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- Federal law requires a lender to cancel private mortgage insurance on conventional loans when a borrower amasses 22 percent equity in the home.
- There are other ways to get rid of PMI ahead of schedule, including paying for an appraisal of your property's fair market value.
- Homeowners can also work to pay down the principal earlier, but they should proceed with caution and avoid stretching their budgets thin simply to get rid of PMI.
If you made a minimal down payment when buying your home — less than 20 percent of the purchase price, to be precise — you’re probably all too familiar with PMI, or private mortgage insurance. This surcharge can add hundreds of dollars to your monthly mortgage payment, but it doesn’t last forever.
Each year, your PMI is recalculated using your current loan balance, so the amount you pay decreases as you pay down the loan. And eventually, you can get rid of PMI altogether.
When does PMI go away?
The Homeowners Protection Act of 1998 requires that lenders remove private mortgage insurance when a borrower reaches a 78 percent loan-to-value ratio. For example, if the purchase price of your home was $300,000, you would hit a 78 percent LTV ratio when the outstanding balance of your mortgage’s principal is $234,000.
How to get rid of PMI
If you’re tired of seeing premium payments eat into your monthly budget, there are six main ways to get rid of PMI.
- Wait until you qualify for automatic or final termination of PMI.
- Request PMI cancellation when your mortgage balance reaches 80 percent.
- Pay down your mortgage earlier.
- Refinance your mortgage.
- Reappraise your home.
- Expand or renovate your home to increase its value.
1 . Wait until you qualify for automatic or final termination of PMI
This is the easiest option: Just wait it out until your lender has to do the work. A federal housing regulation informally called the “PMI Cancellation Act” — formally named the Homeowners Protection Act of 1998 — assists homeowners trying to get rid of their PMI. The act dictates that your mortgage lender or servicer must automatically terminate PMI when your LTV ratio drops to 78 percent — in other words, when your mortgage balance reaches 78 percent of your house’s purchase price.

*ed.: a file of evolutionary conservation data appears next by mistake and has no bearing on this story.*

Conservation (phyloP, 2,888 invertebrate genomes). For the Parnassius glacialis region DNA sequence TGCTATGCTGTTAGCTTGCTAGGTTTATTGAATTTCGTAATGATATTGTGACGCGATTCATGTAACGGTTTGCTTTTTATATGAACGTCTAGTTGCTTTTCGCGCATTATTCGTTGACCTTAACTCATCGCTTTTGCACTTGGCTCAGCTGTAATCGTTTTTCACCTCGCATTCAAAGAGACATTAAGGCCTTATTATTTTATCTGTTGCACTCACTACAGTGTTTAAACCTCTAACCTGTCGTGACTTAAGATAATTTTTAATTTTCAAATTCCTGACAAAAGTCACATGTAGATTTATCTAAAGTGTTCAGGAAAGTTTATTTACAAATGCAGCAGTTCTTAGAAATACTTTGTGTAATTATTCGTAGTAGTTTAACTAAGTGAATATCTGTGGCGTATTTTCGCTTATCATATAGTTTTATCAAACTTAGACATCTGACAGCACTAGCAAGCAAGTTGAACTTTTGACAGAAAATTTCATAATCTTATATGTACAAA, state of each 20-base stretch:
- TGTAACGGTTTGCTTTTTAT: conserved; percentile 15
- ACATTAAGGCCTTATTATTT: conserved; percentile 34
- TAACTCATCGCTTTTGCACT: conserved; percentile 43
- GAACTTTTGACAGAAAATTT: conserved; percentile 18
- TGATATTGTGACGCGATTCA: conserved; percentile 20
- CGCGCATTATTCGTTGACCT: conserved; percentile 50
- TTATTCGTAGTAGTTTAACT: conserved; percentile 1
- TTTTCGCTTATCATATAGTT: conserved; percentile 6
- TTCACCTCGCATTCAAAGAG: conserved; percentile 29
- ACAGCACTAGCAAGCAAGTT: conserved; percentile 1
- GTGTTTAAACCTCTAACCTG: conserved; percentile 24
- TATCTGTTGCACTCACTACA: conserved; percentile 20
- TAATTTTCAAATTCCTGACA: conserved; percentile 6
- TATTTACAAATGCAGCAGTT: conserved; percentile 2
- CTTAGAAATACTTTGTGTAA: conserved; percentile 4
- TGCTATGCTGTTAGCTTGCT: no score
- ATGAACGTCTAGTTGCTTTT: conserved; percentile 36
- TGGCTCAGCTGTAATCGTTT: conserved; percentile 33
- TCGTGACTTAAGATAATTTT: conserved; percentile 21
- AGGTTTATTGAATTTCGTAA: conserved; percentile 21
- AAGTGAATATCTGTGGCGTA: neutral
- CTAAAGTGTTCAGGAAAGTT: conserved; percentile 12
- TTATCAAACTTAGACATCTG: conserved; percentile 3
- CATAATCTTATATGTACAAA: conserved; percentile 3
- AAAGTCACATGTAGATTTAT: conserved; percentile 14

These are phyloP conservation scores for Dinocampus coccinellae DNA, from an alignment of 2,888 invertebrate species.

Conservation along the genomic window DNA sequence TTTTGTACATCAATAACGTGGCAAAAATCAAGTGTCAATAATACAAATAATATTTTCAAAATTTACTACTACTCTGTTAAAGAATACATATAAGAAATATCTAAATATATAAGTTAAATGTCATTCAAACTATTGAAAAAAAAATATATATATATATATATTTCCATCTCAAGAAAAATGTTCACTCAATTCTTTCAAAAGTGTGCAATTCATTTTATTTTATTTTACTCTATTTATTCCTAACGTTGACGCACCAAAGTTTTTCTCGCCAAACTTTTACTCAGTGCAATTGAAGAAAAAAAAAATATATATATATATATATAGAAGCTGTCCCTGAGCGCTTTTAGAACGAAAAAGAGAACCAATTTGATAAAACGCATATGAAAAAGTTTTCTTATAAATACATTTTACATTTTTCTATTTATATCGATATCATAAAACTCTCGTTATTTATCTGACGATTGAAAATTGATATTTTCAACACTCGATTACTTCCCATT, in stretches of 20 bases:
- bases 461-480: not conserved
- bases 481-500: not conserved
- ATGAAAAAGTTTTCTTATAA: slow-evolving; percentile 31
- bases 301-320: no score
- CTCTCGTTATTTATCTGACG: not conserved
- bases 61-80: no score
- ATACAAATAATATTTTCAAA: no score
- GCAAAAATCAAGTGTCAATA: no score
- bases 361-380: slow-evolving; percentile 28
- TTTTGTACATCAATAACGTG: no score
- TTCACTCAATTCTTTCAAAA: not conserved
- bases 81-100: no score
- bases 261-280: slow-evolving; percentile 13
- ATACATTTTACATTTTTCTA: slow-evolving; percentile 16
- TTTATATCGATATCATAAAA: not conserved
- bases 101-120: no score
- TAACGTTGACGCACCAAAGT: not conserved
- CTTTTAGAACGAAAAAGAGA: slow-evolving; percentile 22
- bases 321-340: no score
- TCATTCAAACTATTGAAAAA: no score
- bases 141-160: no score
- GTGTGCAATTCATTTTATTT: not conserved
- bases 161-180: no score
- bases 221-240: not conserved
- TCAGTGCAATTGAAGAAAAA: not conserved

Alternatively, the servicer must cancel the PMI at the halfway point of your loan’s amortization schedule. For example, if you have a 30-year mortgage, the midpoint would be after 15 years. If you have a 15-year loan, the halfway point is 7.5 years. The PMI payments must stop even if your mortgage balance hasn’t yet reached 78 percent of the home’s original value. This is known as final termination.
Who this affects: Removing PMI in this way works for folks with conventional mortgages who have paid according to their original payment schedules and have reached the milestones of 22 percent equity or the halfway point in time. In both cases, the loan must be current and the borrower in good standing: no delinquent, skipped or insufficient payments.
2. Request PMI cancellation when mortgage balance reaches 80 percent